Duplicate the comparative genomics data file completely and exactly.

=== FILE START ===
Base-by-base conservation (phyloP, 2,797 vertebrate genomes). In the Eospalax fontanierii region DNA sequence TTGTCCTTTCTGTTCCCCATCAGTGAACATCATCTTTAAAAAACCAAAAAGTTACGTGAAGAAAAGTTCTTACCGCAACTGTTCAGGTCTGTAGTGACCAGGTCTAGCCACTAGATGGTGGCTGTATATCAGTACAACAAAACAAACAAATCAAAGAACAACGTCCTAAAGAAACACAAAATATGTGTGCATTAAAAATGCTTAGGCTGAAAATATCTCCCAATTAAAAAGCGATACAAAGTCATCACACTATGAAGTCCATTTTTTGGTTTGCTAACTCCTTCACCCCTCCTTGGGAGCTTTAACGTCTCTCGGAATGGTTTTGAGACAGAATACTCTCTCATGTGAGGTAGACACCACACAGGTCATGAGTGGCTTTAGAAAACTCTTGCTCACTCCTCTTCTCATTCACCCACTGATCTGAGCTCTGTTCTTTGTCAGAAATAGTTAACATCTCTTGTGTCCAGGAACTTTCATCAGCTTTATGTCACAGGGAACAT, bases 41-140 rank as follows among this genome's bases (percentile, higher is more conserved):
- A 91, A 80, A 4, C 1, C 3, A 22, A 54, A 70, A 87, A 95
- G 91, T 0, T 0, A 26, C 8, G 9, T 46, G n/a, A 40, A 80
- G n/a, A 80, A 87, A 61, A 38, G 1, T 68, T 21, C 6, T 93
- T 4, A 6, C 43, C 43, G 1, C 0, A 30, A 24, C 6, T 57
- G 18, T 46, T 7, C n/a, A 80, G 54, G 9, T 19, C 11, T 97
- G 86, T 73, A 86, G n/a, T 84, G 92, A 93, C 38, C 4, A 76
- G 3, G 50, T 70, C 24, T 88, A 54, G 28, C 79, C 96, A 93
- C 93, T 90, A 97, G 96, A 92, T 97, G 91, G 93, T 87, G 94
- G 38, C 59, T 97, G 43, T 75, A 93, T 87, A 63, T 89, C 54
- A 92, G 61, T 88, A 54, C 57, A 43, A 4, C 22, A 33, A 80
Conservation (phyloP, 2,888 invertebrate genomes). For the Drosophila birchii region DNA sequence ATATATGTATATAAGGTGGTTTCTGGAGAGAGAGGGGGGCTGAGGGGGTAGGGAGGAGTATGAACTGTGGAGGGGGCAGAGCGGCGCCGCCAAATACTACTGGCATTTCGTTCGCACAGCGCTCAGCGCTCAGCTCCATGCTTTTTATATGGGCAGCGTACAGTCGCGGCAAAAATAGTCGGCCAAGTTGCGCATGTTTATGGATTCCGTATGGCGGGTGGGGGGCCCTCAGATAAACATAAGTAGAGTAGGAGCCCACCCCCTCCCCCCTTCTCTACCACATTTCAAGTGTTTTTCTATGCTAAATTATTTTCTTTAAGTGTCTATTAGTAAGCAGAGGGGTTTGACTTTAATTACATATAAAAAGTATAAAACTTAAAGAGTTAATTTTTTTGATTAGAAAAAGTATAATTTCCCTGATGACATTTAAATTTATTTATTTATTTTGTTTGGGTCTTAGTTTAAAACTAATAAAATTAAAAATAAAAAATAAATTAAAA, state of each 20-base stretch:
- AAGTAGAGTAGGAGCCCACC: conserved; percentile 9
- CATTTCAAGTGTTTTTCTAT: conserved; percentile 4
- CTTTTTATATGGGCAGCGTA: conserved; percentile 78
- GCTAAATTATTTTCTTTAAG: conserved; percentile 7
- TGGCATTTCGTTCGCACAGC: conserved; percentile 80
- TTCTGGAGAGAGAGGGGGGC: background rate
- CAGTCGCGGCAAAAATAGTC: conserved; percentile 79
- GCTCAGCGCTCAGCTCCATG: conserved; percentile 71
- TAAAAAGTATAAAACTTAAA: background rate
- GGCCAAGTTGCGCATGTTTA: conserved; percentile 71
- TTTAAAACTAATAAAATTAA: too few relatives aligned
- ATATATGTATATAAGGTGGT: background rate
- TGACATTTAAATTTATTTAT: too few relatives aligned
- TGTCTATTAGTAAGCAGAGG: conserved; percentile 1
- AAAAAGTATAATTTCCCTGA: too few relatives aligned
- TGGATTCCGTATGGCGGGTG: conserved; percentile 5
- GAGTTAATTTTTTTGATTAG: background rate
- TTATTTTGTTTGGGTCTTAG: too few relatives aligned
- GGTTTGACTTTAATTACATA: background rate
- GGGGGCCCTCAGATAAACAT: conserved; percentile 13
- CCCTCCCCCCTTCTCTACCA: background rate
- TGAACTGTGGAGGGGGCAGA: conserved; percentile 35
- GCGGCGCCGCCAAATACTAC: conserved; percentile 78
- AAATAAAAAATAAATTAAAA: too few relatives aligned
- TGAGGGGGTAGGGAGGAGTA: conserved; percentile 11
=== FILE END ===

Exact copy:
Base-by-base conservation (phyloP, 2,797 vertebrate genomes). In the Eospalax fontanierii region DNA sequence TTGTCCTTTCTGTTCCCCATCAGTGAACATCATCTTTAAAAAACCAAAAAGTTACGTGAAGAAAAGTTCTTACCGCAACTGTTCAGGTCTGTAGTGACCAGGTCTAGCCACTAGATGGTGGCTGTATATCAGTACAACAAAACAAACAAATCAAAGAACAACGTCCTAAAGAAACACAAAATATGTGTGCATTAAAAATGCTTAGGCTGAAAATATCTCCCAATTAAAAAGCGATACAAAGTCATCACACTATGAAGTCCATTTTTTGGTTTGCTAACTCCTTCACCCCTCCTTGGGAGCTTTAACGTCTCTCGGAATGGTTTTGAGACAGAATACTCTCTCATGTGAGGTAGACACCACACAGGTCATGAGTGGCTTTAGAAAACTCTTGCTCACTCCTCTTCTCATTCACCCACTGATCTGAGCTCTGTTCTTTGTCAGAAATAGTTAACATCTCTTGTGTCCAGGAACTTTCATCAGCTTTATGTCACAGGGAACAT, bases 41-140 rank as follows among this genome's bases (percentile, higher is more conserved):
- A 91, A 80, A 4, C 1, C 3, A 22, A 54, A 70, A 87, A 95
- G 91, T 0, T 0, A 26, C 8, G 9, T 46, G n/a, A 40, A 80
- G n/a, A 80, A 87, A 61, A 38, G 1, T 68, T 21, C 6, T 93
- T 4, A 6, C 43, C 43, G 1, C 0, A 30, A 24, C 6, T 57
- G 18, T 46, T 7, C n/a, A 80, G 54, G 9, T 19, C 11, T 97
- G 86, T 73, A 86, G n/a, T 84, G 92, A 93, C 38, C 4, A 76
- G 3, G 50, T 70, C 24, T 88, A 54, G 28, C 79, C 96, A 93
- C 93, T 90, A 97, G 96, A 92, T 97, G 91, G 93, T 87, G 94
- G 38, C 59, T 97, G 43, T 75, A 93, T 87, A 63, T 89, C 54
- A 92, G 61, T 88, A 54, C 57, A 43, A 4, C 22, A 33, A 80
Conservation (phyloP, 2,888 invertebrate genomes). For the Drosophila birchii region DNA sequence ATATATGTATATAAGGTGGTTTCTGGAGAGAGAGGGGGGCTGAGGGGGTAGGGAGGAGTATGAACTGTGGAGGGGGCAGAGCGGCGCCGCCAAATACTACTGGCATTTCGTTCGCACAGCGCTCAGCGCTCAGCTCCATGCTTTTTATATGGGCAGCGTACAGTCGCGGCAAAAATAGTCGGCCAAGTTGCGCATGTTTATGGATTCCGTATGGCGGGTGGGGGGCCCTCAGATAAACATAAGTAGAGTAGGAGCCCACCCCCTCCCCCCTTCTCTACCACATTTCAAGTGTTTTTCTATGCTAAATTATTTTCTTTAAGTGTCTATTAGTAAGCAGAGGGGTTTGACTTTAATTACATATAAAAAGTATAAAACTTAAAGAGTTAATTTTTTTGATTAGAAAAAGTATAATTTCCCTGATGACATTTAAATTTATTTATTTATTTTGTTTGGGTCTTAGTTTAAAACTAATAAAATTAAAAATAAAAAATAAATTAAAA, state of each 20-base stretch:
- AAGTAGAGTAGGAGCCCACC: conserved; percentile 9
- CATTTCAAGTGTTTTTCTAT: conserved; percentile 4
- CTTTTTATATGGGCAGCGTA: conserved; percentile 78
- GCTAAATTATTTTCTTTAAG: conserved; percentile 7
- TGGCATTTCGTTCGCACAGC: conserved; percentile 80
- TTCTGGAGAGAGAGGGGGGC: background rate
- CAGTCGCGGCAAAAATAGTC: conserved; percentile 79
- GCTCAGCGCTCAGCTCCATG: conserved; percentile 71
- TAAAAAGTATAAAACTTAAA: background rate
- GGCCAAGTTGCGCATGTTTA: conserved; percentile 71
- TTTAAAACTAATAAAATTAA: too few relatives aligned
- ATATATGTATATAAGGTGGT: background rate
- TGACATTTAAATTTATTTAT: too few relatives aligned
- TGTCTATTAGTAAGCAGAGG: conserved; percentile 1
- AAAAAGTATAATTTCCCTGA: too few relatives aligned
- TGGATTCCGTATGGCGGGTG: conserved; percentile 5
- GAGTTAATTTTTTTGATTAG: background rate
- TTATTTTGTTTGGGTCTTAG: too few relatives aligned
- GGTTTGACTTTAATTACATA: background rate
- GGGGGCCCTCAGATAAACAT: conserved; percentile 13
- CCCTCCCCCCTTCTCTACCA: background rate
- TGAACTGTGGAGGGGGCAGA: conserved; percentile 35
- GCGGCGCCGCCAAATACTAC: conserved; percentile 78
- AAATAAAAAATAAATTAAAA: too few relatives aligned
- TGAGGGGGTAGGGAGGAGTA: conserved; percentile 11